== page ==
Intellectual, physical, unique, challenging, beautiful, useful, tactile, extraordinary, cutting-edge, innovative, aesthetic, visual, thought-provoking, handmade, multi-disciplined, cultural, designed, artefacts, visual, sensitive…is this contemporary craft?
In recent years contemporary craft makers have been challenging our perceptions of what craft is, pushing the boundaries of traditional craftsmanship and emerging to represent a new, innovative and exciting art form. Jenny Deschenes, Laura West, Lucy Woodley and Daniel Kavanagh, four makers from across the Highlands and Islands, demonstrate in their joint exhibition Made It! the ingenuity, passion and creativity that contemporary craft is today.
The Highlands and Islands have long been a natural home for craft, its inspiring landscapes, rich mythology and wealth of natural materials, have contributed to the rise in interest and desire to understand, see and own Scottish craft, from both the traditional and contemporary sides of the spectrum. Craft is an integral part of the economic, social and cultural life of the Highlands and Islands, and its diversity combined with the increasing professionalism of the sector has opened up greater opportunities for growth, both for makers and for craft audiences.
In order to sustain, grow and advance such a culturally rich and engaging art form, contemporary craft has been the focus of a number of initiatives set up and delivered by the HI-Arts Craft Development team. To support the emerging professional contemporary crafts makers in the Highlands and Islands HI-Arts launched the Making Progress programme back in November 2009. The mentoring and business support scheme was designed to support mid-career makers, demonstrating exceptional potential in their chosen field, and enable them to develop new work, be supported by talented and established Highland makers through mentorship, to exhibit their work, and develop their understanding of curating, marketing and management.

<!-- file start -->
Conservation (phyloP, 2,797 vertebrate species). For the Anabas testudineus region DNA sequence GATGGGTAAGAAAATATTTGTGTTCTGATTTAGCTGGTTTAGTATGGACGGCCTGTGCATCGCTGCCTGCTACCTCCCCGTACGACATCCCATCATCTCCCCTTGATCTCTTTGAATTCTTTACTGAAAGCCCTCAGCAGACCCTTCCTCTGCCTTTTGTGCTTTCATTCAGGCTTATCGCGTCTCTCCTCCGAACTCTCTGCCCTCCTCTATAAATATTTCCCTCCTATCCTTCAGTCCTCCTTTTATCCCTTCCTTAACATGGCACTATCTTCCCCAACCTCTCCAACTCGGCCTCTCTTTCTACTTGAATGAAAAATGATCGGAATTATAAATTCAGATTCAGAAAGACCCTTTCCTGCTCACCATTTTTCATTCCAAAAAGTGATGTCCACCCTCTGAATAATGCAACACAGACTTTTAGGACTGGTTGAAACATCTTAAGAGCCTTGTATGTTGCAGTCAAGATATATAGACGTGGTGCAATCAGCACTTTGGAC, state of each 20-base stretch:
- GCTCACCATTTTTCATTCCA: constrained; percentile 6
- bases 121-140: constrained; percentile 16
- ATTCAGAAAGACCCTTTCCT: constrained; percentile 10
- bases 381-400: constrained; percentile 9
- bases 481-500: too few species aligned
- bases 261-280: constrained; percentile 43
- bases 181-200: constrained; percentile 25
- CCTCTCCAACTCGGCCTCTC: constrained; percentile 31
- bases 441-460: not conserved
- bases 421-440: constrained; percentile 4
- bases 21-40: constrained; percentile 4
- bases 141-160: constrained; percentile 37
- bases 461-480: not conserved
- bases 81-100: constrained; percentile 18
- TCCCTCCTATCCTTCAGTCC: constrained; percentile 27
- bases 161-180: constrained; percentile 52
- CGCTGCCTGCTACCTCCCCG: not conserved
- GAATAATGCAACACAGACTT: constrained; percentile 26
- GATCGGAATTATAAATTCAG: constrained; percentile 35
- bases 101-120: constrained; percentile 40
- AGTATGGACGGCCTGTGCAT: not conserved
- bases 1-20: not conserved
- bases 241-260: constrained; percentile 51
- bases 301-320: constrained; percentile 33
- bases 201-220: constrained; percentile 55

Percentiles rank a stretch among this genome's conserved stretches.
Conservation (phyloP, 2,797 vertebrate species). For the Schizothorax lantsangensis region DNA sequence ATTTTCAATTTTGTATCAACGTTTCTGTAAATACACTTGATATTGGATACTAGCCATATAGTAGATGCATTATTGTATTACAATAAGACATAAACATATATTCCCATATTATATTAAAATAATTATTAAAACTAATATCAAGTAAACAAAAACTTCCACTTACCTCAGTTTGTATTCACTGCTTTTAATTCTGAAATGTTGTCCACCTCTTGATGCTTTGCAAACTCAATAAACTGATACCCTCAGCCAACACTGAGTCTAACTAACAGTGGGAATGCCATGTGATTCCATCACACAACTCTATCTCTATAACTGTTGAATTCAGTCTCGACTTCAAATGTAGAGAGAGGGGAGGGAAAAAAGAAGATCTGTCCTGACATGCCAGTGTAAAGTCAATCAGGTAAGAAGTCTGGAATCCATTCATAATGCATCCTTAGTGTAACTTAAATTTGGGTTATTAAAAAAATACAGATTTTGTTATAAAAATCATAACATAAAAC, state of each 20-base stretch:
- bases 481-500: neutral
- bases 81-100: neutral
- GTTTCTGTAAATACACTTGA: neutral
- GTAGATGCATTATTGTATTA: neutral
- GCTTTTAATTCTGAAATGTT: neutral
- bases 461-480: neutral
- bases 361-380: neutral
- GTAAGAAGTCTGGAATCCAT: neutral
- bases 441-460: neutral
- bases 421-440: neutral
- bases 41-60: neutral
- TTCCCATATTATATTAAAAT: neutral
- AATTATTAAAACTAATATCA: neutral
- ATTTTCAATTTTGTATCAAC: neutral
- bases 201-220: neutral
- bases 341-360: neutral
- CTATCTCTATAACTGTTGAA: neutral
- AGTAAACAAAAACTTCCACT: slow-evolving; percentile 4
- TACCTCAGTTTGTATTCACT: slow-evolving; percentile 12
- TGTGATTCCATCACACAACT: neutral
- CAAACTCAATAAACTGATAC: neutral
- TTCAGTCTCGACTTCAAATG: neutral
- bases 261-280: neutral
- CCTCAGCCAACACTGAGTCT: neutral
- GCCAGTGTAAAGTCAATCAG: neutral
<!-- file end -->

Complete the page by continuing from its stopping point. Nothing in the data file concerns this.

Ceramics, textiles, wood and jewellery are the dominant disciplines for the Scottish craft scene; however the four makers selected for the Making Progress programme represent the diversity of contemporary craft today.
Drawing together vintage fabrics with textile design, Jenny Deschenes’ work highlights how a maker can bring the old and the modern together with style and exciting flair. “I am interested in the intimacy of old fabric, to keep the character of old cloth but yet to infuse it with a new modernity and style.”
Laura West has reinvented the way bookbinding can be infused with art and craft. West has created her own signature range of unique artefact books which take inspiration from historical and multi-cultural book structures, “they are unique and contemporary artefacts meant to inspire the user and enhance them or their surroundings.”
Daniel Kavanagh works with fine art ceramics which demonstrate both a classical and contemporary style, and is developing a fusion of bronze and ceramics to create unique and inspirational sculptural forms.
Working from her studio in Tain, Lucy Woodley takes inspiration from her local environment, the sea and its many creatures finding itself as Woodley’s muse. Woodley’s jewellery brings together silver, gold, slate and sandblasted glass to create the sense of the flotsam and jetsam of the ocean.
I was able to catch up with two of the Maker’s; Daniel Kavanagh and Laura West, to talk about their experience of the Mentoring Programme. The programme was designed to give these maker’s the freedom and support to explore their full potential, as West explains; “the mentoring process was like being given ‘permission’ to explore new materials and ways of working in order to come up with a whole new collection of work”.